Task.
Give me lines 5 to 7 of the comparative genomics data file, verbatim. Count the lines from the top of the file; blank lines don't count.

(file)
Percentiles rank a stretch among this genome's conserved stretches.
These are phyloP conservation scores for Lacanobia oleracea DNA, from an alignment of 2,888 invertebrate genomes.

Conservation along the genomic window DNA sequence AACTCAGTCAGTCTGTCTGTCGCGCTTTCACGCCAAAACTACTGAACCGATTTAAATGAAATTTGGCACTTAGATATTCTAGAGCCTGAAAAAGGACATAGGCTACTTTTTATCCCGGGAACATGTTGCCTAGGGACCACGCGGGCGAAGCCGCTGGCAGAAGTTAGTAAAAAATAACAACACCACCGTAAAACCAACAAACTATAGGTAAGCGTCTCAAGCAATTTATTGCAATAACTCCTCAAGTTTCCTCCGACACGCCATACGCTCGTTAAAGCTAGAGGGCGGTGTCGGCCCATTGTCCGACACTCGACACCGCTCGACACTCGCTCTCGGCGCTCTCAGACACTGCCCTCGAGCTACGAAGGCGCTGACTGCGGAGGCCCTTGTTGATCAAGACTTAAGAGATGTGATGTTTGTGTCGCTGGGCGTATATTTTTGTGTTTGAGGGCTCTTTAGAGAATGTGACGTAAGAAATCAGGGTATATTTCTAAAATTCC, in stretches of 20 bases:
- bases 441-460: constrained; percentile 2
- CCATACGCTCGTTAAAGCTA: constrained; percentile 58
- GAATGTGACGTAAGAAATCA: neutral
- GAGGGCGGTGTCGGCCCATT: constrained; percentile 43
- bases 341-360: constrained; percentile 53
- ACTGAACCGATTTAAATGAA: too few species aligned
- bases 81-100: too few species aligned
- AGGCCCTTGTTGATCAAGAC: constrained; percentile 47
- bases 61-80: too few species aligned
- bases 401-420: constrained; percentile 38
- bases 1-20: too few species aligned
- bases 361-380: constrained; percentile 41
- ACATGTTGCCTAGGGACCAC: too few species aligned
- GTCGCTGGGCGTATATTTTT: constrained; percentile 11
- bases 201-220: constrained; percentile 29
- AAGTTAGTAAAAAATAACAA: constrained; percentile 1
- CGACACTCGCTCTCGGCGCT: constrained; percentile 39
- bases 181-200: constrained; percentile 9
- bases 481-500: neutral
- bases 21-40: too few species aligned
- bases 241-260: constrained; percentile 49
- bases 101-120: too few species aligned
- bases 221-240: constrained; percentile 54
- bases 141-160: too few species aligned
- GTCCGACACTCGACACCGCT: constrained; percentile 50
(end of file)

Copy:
- CCATACGCTCGTTAAAGCTA: constrained; percentile 58
- GAATGTGACGTAAGAAATCA: neutral
- GAGGGCGGTGTCGGCCCATT: constrained; percentile 43